Why does God forbid even sinful thoughts and desires?  Because all too often we make our sinful thoughts and desires become reality with sinful actions.  “But each one is tempted when, by his own evil desire, he is dragged away and enticed.  Then, after desire has conceived, it gives birth to sin.”

We see this progression from sinful desire to sinful action with Eve in today’s Old Testament Reading: “When the woman saw that the fruit of the tree was good for food and pleasing to the eye, and also desirable for gaining wisdom, she took some and ate it.”

That is also the ploy Satan tries with our Lord himself in today’s Gospel Reading, to tempt our Lord with sinful desires, which would lead him to sinful actions: “After fasting forty days and forty nights, he was hungry.  The tempter came to him and said, ‘If you are the Son of God, tell these stones to become bread.’  Jesus answered, ‘It is written: “Man does not live on bread alone, but on every word that comes from the mouth of God”’ . . . Again, the devil took him to a very high mountain and showed him all the kingdoms of the world and their splendor.  ‘All this I will give you,’ he said, ‘if you will bow down and worship me.’  Jesus said to him, ‘Away from me, Satan! For it is written: “Worship the Lord your God, and serve him only.”’”

Today’s sermon hymn is a new hymn based on Ephesians chapter six, where Paul compares the spiritual weapons our faith gives us to the armor of a Roman centurion:

“Be strong in the Lord and in the power of his might.  Put on the full armor of God so that you can take your stand against the devil’s schemes.  For our struggle is not against flesh and blood, but against the rulers, against the authorities, against the powers of this dark world and against the spiritual forces of evil in the heavenly realms.  Therefore put on the full armor of God, so that when the day of evil comes, you may be able to stand your ground, and after you have done everything, to stand.  Stand firm then, with the belt of truth buckled around your waist, with the breastplate of righteousness in place, and with your feet fitted with the readiness that comes from the gospel of peace.  In addition to all this, take up the shield of faith, with which you can extinguish all the flaming arrows of the evil one. Take the helmet of salvation and the sword of the Spirit, which is the word of God.”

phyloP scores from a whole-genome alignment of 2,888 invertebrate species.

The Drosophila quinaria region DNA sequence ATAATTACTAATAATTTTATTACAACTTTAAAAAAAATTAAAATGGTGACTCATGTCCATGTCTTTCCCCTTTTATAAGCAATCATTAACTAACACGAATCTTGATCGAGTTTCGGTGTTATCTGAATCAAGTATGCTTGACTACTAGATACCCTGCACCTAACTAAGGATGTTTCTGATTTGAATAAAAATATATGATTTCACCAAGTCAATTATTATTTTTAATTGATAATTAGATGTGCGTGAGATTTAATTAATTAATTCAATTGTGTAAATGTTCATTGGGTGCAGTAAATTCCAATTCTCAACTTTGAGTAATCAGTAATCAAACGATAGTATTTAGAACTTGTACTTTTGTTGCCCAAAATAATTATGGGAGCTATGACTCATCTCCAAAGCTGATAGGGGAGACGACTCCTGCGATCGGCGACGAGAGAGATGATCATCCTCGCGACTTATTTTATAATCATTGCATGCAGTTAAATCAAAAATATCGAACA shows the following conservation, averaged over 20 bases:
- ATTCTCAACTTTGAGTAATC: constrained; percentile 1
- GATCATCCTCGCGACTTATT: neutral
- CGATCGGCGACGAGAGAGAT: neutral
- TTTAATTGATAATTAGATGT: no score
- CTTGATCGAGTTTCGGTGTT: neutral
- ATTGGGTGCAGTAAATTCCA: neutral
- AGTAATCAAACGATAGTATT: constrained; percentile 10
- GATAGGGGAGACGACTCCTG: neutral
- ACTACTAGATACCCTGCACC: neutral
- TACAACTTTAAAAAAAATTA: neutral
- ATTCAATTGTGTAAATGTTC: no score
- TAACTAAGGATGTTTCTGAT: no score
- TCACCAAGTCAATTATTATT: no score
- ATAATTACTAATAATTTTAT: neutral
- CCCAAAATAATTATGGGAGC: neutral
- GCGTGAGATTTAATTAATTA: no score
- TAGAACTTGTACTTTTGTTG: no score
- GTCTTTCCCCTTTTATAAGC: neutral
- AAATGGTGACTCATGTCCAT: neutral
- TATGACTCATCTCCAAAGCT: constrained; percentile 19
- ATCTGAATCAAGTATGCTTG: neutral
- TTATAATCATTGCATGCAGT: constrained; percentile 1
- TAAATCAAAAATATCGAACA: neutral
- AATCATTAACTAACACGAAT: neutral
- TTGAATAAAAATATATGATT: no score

Jesus sets us an example by fighting off Satan’s temptations with “the sword of the Spirit, which is the word of God.”  Each time he is tempted, he replies, “It is written,” and fights off Satan with Scripture.  That’s what Martin Luther meant when he wrote in the hymn “A Mighty Fortress,” “One little word can fell him.”

Paul says in 1st Corinthians, “When you are tempted [God] will also provide a way out so that you can stand up under it.”  Jesus shows us “the way out” of temptation, fighting Satan with “the sword of the Spirit, which is the word of God.”

“And sin, when it is full-grown, gives birth to death.  Don’t be deceived, my dear brothers.”

Satan and the world try to deceive you into thinking that sin isn’t so bad after all.  Sins of various sorts are portrayed and widely considered to be normal, fun, even somehow to your benefit.  That’s how Satan lured in Eve: “For . . . when you eat of it your eyes will be opened, and you will be like God.” 

“Don’t be deceived, my dear brothers.”  Sin is really like a terrible disease, that if left unchecked will be fatal for you, eternally fatal.  “And sin, when it is full-grown, gives birth to death.”

“Every good and perfect gift is from above, coming down from the Father of the heavenly lights, who does not change like shifting shadows.  He chose to give us birth through the word of truth.”